Prince Fielder: Future Yankee? - Via Bleacher Report

The second immediate issue is where would the Yankees play Fielder. The Yankees already have both a first baseman and a third baseman. And these are two guys who are making a lot of money for awhile. Alex Rodriguez is owed $143 million through 2017 when he will be 41 years old. Mark Teixeira is owed $112.5 million through 2016, when he’ll be 35 years old. Fielder will be 28 in May 2012. At the very least, his contract will run for six or seven years through 2018 or 2019. Before even considering roster implications, the Yankees could be saddled with three aging or aged former sluggers in 2016.

Rodriguez’s age and injury issues mean he is no longer an everyday third basemen. He needs spells at DH. Would Fielder ride the bench when Rodriguez gets a day at DH. What if in a year or two, Rodriguez has become a full time DH. The Yankees will have saddled themselves with two first basemen who can’t play another position and a former third basemen relegated to role of aging DH. It just seems that the Yankees would be better off spending the money to keep Sabathia, which in fairness Harper also prefers, or signing CJ Wilson or outbidding other teams for Yu Darvish’s services.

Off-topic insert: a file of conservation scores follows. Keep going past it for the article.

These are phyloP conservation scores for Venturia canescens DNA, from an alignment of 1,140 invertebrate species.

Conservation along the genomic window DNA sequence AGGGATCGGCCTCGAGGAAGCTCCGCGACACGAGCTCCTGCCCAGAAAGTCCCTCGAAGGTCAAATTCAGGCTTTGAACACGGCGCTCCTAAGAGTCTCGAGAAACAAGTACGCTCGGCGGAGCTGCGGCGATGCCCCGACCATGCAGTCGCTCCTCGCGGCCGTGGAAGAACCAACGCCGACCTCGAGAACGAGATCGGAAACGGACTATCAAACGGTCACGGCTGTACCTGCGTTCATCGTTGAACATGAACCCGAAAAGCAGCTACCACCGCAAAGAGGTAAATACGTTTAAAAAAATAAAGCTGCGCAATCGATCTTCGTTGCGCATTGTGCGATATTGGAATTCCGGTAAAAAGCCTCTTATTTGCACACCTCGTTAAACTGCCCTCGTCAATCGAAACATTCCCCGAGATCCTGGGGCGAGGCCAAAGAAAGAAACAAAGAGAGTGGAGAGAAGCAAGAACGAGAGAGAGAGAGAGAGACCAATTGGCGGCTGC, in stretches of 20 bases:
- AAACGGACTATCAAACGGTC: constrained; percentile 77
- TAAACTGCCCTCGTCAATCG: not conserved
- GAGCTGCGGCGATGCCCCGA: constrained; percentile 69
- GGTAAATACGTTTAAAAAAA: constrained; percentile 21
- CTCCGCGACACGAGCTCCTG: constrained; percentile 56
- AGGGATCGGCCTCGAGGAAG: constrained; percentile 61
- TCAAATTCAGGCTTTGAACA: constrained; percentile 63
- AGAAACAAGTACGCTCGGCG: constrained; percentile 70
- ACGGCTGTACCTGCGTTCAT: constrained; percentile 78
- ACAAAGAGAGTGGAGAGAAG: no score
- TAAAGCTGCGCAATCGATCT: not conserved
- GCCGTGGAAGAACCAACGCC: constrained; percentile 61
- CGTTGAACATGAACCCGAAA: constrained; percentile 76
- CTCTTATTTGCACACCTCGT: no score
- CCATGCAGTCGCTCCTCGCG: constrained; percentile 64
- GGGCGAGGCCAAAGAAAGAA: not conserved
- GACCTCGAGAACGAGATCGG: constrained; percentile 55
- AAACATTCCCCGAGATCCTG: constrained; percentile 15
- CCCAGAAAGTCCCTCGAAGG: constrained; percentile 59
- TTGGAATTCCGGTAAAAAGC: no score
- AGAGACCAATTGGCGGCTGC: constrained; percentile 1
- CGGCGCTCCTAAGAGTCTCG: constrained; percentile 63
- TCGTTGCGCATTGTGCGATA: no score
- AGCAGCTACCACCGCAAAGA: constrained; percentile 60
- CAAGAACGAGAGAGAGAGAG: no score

The best part of Harper’s piece is that after the Yankees go out and pick up another first basemen, he suggests they trade their best hitting prospect in years for a starting pitcher. Harper suggests that Jesus Montero should be shipped off to help cover the gaping hole in the Yankees starting rotation. The Yankees have doubts about Montero’s defensive skills, but his bat means he should be in the lineup, even at catcher. If they trade Montero, they either stick with the Russell Martin/Francisco Cervelli combo behind the plate or go out on the free agency market. Among free agents and non-tender candidates, there are a limited number of backstops who would be attractive to the Yankees.